Defendant purchased a tract of vacant land located in the most highly restricted residence zone of his city. The local zoning ordinance prescribed minimum area, width, and depth measurements for building plots in that district. Defendant desired to subdivide the property into two building plots in order to build a one-family residence on each plot. Although the first plot complied with the minimum requirements of the ordinance, the other plot was deficient in area and depth measurements. Defendant was unsuccessful in his attempts both to purchase adjoining land and to sell parts of his property to adjoining owners. He then applied to the local Board of Adjustment for a variance from the zoning ordinance, claiming hardship because of the shape of his property. The board granted the variance holding that the strict application of the zoning ordinance under the circumstances "would work an undue hardship on the owner." Plaintiffs, property owners in the immediate neighborhood, contested the validity of the variance. The lower court affirmed the grant of the variance. On appeal, held, reversed. The defendant failed to establish a case of undue hardship as required by the zoning ordinance. Bierce v. Gross, (N.J. 1957) 135 A. (2d) 561.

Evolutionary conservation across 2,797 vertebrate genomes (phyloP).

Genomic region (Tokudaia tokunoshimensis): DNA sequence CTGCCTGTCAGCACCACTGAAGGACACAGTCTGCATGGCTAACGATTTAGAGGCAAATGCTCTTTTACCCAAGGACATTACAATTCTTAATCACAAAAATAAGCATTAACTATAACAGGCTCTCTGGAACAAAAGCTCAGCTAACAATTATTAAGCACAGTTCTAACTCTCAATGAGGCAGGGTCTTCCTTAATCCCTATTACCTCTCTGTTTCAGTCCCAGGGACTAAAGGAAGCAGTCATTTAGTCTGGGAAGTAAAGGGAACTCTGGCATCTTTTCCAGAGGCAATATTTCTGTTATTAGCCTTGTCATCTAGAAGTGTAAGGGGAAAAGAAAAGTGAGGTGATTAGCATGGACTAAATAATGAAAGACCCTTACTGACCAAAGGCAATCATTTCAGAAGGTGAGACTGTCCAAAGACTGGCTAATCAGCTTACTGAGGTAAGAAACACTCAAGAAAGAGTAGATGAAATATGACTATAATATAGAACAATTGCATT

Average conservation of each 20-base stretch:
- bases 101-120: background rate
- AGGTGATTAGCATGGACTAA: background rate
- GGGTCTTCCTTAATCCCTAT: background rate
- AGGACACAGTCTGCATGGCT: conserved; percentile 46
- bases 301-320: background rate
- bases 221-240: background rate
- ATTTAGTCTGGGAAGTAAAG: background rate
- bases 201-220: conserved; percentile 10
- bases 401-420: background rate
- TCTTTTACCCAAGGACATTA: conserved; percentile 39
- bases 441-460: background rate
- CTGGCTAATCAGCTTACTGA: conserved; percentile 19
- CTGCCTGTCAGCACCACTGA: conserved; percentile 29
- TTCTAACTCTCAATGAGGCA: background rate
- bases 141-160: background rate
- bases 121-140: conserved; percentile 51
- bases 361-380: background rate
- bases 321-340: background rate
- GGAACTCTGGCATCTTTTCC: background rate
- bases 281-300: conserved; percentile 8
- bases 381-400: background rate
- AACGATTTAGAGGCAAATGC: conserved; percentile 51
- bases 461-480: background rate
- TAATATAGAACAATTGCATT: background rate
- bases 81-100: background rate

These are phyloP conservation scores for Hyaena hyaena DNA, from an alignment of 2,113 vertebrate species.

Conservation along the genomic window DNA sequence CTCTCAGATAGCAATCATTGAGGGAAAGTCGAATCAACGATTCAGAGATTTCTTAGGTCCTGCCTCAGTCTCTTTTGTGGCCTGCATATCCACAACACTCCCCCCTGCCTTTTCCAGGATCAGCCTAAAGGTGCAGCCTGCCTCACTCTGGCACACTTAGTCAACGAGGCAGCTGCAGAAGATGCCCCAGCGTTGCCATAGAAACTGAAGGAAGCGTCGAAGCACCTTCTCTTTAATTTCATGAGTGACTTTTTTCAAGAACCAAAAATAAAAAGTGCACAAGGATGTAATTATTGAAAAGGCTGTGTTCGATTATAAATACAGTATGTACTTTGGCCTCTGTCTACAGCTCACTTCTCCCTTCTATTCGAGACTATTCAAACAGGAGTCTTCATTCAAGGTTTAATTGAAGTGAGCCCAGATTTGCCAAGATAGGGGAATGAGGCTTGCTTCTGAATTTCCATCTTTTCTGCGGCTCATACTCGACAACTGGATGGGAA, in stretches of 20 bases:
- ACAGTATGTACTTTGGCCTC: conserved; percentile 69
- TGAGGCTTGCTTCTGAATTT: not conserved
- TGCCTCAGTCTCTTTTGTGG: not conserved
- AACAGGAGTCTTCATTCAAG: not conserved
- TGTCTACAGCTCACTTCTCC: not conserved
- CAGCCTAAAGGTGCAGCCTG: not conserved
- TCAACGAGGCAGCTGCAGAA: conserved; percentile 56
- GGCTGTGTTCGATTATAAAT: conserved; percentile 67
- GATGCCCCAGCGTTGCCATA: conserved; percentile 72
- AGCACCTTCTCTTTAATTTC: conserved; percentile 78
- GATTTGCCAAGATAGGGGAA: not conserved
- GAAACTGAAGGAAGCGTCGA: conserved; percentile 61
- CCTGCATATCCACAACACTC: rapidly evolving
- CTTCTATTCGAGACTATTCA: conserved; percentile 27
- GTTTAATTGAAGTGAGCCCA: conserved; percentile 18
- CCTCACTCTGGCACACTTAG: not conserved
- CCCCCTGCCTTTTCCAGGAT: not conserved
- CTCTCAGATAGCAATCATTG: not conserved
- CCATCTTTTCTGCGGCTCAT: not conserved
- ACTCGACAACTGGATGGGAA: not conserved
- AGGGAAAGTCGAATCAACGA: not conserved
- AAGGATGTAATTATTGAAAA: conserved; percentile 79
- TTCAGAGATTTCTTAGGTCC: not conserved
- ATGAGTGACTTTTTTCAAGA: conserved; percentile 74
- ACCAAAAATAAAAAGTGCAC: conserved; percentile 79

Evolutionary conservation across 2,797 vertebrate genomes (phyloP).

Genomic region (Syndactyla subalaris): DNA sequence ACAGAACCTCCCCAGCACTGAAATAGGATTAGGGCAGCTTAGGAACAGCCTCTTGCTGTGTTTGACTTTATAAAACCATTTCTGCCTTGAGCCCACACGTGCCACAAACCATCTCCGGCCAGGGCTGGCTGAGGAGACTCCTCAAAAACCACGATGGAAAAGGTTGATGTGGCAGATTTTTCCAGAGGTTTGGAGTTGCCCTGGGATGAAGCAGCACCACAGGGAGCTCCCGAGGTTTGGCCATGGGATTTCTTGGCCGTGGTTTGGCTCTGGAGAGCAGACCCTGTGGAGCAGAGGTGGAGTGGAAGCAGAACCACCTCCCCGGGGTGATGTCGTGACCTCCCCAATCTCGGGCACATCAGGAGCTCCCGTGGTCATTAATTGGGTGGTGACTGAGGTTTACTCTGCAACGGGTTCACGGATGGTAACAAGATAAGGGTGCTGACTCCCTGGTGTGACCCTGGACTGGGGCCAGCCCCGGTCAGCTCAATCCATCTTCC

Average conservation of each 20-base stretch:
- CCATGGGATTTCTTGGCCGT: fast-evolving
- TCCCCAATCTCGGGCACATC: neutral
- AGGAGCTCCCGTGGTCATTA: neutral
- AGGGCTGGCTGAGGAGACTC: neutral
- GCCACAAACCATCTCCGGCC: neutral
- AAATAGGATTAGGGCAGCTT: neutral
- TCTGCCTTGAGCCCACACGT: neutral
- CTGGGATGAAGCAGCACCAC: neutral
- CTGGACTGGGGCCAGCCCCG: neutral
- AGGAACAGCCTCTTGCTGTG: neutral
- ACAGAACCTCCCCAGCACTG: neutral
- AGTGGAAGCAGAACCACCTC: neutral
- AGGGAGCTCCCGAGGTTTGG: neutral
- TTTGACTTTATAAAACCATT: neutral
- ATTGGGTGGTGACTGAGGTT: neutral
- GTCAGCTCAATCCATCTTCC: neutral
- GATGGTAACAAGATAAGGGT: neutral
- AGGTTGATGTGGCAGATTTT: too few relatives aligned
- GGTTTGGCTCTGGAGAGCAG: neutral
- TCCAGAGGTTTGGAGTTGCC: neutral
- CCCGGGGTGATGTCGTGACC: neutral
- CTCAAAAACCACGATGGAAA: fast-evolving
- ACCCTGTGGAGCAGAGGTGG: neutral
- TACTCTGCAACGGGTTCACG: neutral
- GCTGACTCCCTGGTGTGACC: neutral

Frank D. Jacobs S.Ed.,
Municipal Corporations - Zoning - The Granting of a Variance Based on Unnecessary Hardship,
Mich. L. Rev.
Available at: https://repository.law.umich.edu/mlr/vol56/iss5/13